Unless you’re a horse enthusiast, you probably had never heard about the Friesian horse. At least until Kim Kardashian West tweeted that they have 14 gorgeous Friesian horses in their ranch.
But even if you’re not a hippophile or don’t keep up with the Kardashians, you should still know more about Friesian horses. And not just because they’re terribly expensive, but also because they’re really an interesting breed.
What is a Friesian Horse?
As the name suggests, the Friesian horse is a breed that originated in Friesland, in the Netherlands. They are mostly known for their black coat, flowing thick manes and tails, and regal bearing.
Traditionally used as a warhorse, Friesian horses now rule dressage competitions. Their arresting look, athletic ability, and desirable temperament also make them a popular choice for stuntwork or as an all-around family horse. The Friesian Horse Association of Great Britain and Ireland (FHAGBI) also mentioned that this breed enjoys Le Trec.
Unsurprisingly, Friesian horses are also high maintenance. To maintain their shiny coat and stunning manes, you need to spend a serious amount of time (and money) grooming them. They also don’t tolerate heat well and are prone to anhydrosis. That’s why in tropical areas, Friesian horses usually need specialized housing.
History of the Friesian Horse Breed
The earliest record of horses that resembled that of the Friesian breed was in 150 AD. Roman historians mentioned seeing mounted Friesian troops around Hadrian’s wall. The breed itself, however, originated from Frisia (now Friesland), a province in the northern part of The Netherlands.
Many more records of the Friesian horse being used in war exist as far back as the fourth century. Medieval manuscripts also contained depictions of knights riding what looked like Friesian horses. The most famous example of which is William the Conqueror’s horse during the Battle of Hastings in 1066.
During the next few centuries, especially during the Crusades, the Friesian breed was mated with eastern horses. Then when the Netherlands became a part of Spain in the 16th century, Andalusian horses were crossbred with Friesians. Despite this, the Friesian horse retained most of its indigenous characteristics.
During the Industrial Revolution, Friesian horses became in demand across Europe. Aside from agricultural work, they are also used as harness horses and for trotting races which were so popular back then.
In the 19th century, crossbreeding has virtually decimated purebred Freisian horses. The introduction of diesel-powered machinery further threatened their survival as people have less need for agricultural horses. Luckily, after World War II, people discovered the breed’s show qualities and began using them for entertainment purposes.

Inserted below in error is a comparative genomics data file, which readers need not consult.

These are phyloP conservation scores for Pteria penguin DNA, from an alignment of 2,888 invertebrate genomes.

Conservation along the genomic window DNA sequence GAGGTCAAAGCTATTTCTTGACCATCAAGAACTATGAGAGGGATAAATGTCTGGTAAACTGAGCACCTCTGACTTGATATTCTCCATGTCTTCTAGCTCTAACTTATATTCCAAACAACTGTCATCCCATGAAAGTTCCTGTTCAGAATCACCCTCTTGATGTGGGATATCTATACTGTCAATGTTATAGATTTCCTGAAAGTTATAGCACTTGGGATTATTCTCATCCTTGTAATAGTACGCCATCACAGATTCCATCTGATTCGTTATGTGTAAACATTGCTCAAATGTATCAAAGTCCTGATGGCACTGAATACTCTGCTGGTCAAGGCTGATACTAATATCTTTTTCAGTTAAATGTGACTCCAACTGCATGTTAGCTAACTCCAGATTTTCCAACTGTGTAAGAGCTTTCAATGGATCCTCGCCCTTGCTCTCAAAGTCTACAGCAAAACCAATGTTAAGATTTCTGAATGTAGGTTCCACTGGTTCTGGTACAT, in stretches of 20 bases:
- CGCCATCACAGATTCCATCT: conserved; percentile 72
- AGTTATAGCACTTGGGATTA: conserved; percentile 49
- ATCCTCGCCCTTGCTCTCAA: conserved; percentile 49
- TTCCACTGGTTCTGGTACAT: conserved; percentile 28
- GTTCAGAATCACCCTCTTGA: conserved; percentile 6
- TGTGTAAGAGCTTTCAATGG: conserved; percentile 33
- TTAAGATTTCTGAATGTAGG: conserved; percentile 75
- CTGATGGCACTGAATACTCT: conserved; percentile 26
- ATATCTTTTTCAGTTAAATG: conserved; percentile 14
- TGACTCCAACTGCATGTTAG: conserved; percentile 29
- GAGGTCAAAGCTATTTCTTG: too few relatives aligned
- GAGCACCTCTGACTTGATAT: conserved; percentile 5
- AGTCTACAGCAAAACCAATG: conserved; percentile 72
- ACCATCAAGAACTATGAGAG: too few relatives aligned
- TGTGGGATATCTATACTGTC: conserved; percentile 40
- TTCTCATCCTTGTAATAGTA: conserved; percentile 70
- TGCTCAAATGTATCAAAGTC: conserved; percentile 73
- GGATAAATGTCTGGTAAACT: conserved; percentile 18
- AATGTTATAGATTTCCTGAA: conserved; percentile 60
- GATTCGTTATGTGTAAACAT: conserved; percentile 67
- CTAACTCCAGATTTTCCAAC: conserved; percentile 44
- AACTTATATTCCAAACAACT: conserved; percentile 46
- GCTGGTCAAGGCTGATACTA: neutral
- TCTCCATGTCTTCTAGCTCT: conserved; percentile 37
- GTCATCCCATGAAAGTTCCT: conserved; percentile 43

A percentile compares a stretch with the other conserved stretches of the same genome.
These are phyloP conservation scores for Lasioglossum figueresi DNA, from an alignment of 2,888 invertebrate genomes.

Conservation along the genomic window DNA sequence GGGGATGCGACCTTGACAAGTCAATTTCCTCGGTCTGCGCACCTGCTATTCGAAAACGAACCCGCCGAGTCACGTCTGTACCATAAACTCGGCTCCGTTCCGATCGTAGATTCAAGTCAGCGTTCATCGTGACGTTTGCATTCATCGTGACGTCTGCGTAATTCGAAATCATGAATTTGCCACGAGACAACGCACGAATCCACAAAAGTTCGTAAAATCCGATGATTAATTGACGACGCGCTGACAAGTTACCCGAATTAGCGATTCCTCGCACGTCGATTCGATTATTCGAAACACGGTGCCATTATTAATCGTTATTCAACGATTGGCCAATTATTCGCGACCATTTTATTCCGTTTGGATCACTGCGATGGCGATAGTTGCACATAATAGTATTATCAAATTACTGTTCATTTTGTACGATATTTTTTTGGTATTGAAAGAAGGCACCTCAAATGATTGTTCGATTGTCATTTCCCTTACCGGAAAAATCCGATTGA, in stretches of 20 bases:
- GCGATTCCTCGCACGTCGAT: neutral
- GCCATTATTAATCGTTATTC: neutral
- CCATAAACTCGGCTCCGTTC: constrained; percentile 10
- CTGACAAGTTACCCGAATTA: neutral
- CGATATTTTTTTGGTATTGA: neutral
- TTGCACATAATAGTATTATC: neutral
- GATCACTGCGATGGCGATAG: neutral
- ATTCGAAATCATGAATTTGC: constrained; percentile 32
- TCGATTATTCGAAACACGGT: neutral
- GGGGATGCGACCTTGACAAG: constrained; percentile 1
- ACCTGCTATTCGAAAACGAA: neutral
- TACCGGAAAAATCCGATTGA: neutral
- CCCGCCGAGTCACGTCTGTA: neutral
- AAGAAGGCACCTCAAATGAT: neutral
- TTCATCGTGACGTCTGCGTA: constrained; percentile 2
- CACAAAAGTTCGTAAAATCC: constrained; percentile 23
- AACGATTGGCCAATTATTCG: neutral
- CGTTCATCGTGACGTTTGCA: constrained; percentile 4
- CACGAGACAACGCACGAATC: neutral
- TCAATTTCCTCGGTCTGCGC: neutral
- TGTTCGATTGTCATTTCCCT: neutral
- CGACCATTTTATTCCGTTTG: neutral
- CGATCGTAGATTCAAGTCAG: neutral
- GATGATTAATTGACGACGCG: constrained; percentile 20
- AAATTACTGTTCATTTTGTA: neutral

Though they’re best known for their pitch-black coat, not all Friesian horses are black. In the early 20th century, chestnuts and bays were seen. Most Friesian horse associations of today, however, only accept black-colored ones in their registers.
Fresian horses rarely have white markings too. Though some may have a small star on their forehead – the only acceptable markings for most purebred registries.
Aside from their distinct black color, Freisian horses are also known for their magnificent built. Standing at an average of 15.3 to 16 hands, this breed can easily tower over most baroque horses.
To qualify for a star-designation pedigree, however, a mare or gelding must be at least 15.2 hands (62 inches).
Friesian horses have what we commonly refer to as the “baroque” body type. These types of horses have often been dubbed as the most romantic-looking animals thanks to their flowing mane and noble conformation.
A typical Friesian horse has a good bone structure with well-chiseled heads and small pointed ears. Their necks are long and slightly arched at the crest. A long and sloping shoulder is complemented by a well-muscled back and well-positioned forelegs. When viewed from the rear, their hind legs are straight and muscular with good sound hoofs.
What makes Friesian horses ideal for both war and dressage is their mild temperament. They don’t easily spook and are always eager to please their riders. They are also highly trainable and get along well with other horses.
Common Genetic Disorders
Because of their relatively small gene pool and years of inbreeding, this horse breed is prone to several genetic disorders. The most common ones are:
- increased risk of aortic rupture (an extremely dangerous heart condition)
- megaesophagus (enlargement of the esophagus)
Friesian horses also tend to develop digestive system disorders and hypersensitivity to insect bites.
How Much Does a Friesian Horse Cost?
On average Friesian horses can cost anywhere from $3,000 to as much as $50,000. Top-quality purebreds are, obviously, more expensive. If a horse is well-trained, they usually cost 20% to 30% more.
Are Friesian Horses Good for Beginners?
Absolutely! Their calm temperament and sociable nature make them suitable for riders of all levels. Beginner riders will also find them easier to work with since they are fast learners and are very dependable.
About The Author
Judy Ponio is a firm believer in the benefits of sharing knowledge for the betterment of us all. She loves to read and write about horse care, riding, and more.